The Department of Homeland Security (DHS) plans to compile a database of “journalists, bloggers, and media influencers,” in a move that has some observers concerned about infringement on the right to a free press, Huffington Post is reporting.
Had it not been for someone noticing a job posting on the DHS’s website, the move might not have even been noticed. The posting was brought to the attention of Bloomberg, which initially broke the story.
The job, under the heading “Media Monitoring Services,” calls for a contractor to create “a searchable database that has the ability to track about 290,000 news sources, both foreign and domestic.”
“[DHS will monitor] traditional news sources as well as social media, identify any and all media coverage related to the Department of Homeland Security or a particular event… Services shall provide media comparison tools, design and rebranding tools, communication tools, and the ability to identify top media influencers.”
The database should have the capability of instantly translating any content into (or from) Chinese, Russian, or English, and should monitor content’s “momentum” and “sentiment.”
What the DHS intends to do with this information remains unclear.
However, the move is not going over well with observers, who claim that it’s simply another Trump administration attack on the free press.
— Citizens for Ethics (@CREWcrew) April 7, 2018
Writing in Forbes, Michelle Fabio makes it clear what she believes this move is really about.
“Unfortunately, increasing government encroachment on the freedom of the press is the sinister backdrop to all of this.”
To support this, Fabio noted that last October, Indiana lawmaker Jim Lucas proposed a bill that would require that journalists be licensed. Further, Huffington Post writer Carla Herreria stated that Donald Trump has been unequivocal in his feelings about the media, even at one time calling “the fake news media” “the enemy of the people.” Similarly, according to an August 2017 Huffington Post report, the Trump administration has attacked journalists on social media and has even blacklisted others.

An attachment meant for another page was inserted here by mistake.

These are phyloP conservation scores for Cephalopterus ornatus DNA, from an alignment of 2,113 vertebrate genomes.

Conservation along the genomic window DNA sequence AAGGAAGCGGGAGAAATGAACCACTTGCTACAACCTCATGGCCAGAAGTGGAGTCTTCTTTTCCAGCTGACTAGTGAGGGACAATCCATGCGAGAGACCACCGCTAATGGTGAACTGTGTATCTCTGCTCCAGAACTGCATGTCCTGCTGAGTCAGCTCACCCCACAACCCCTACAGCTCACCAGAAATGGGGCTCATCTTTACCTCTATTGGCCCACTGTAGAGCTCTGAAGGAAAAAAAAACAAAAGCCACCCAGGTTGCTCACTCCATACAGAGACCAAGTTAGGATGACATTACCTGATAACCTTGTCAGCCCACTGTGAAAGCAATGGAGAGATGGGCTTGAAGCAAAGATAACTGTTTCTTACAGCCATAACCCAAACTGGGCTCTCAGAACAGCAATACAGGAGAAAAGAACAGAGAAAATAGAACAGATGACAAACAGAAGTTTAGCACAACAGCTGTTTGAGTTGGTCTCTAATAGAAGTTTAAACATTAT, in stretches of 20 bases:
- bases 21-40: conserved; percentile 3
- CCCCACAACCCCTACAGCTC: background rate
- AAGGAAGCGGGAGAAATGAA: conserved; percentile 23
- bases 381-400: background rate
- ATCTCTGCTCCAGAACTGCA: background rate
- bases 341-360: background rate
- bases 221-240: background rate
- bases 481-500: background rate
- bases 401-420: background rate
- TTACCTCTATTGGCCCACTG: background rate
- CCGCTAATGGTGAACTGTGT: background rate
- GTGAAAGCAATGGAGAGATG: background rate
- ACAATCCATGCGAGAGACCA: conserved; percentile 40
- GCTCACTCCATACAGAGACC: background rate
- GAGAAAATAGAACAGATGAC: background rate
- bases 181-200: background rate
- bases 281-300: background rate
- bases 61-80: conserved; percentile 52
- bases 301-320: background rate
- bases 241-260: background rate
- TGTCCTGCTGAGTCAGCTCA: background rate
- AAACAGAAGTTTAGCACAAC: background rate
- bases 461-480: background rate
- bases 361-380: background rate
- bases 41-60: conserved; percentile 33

I’ve gotten threats of violence & death from Trump supporters. Am I to be put on the Department of Homeland Security’s list now, too, for having the audacity to criticize @realDonaldTrump in the media and my published work?https://t.co/lpo19Zeac7#resist #trump #FridayFeeling
— Dr. DaShanne Stokes (@DaShanneStokes) April 6, 2018
Meanwhile, the United States, once a bastion of the free press thanks to rigorous First Amendment protections on free speech, has started showing signs of becoming not-so-free. Freedom House, which ranks every country’s freedom of the press, noted that things had taken a turn for the worse since Trump. On a scale from Zero to 100, where Zero is the “most free” and 100 is the “least free,” the U.S. scores 23, down 2 points since before Trump.
“A number of journalists were targeted for arrest while covering protests, including several who faced serious charges in connection with demonstrations against oil pipelines, though in most cases the charges were eventually dropped.”
Similarly, Reporters Without Borders, which maintains a ranking of where each country ranks in terms of freedom of the press, puts the U.S. at 43rd out of 180, behind Belize and Burkina Faso.
“US press freedom, enshrined in the First Amendment to the 1787 constitution, has encountered several major obstacles over the past few years, most recently with the election of President Donald Trump.”
DHS press secretary Tyler Houlton, however, claimed that the move to create a database of journalists is a mundane and common practice and that anyone who claims otherwise belongs in the company of “tin foil hat wearing, black helicopter conspiracy theorists.”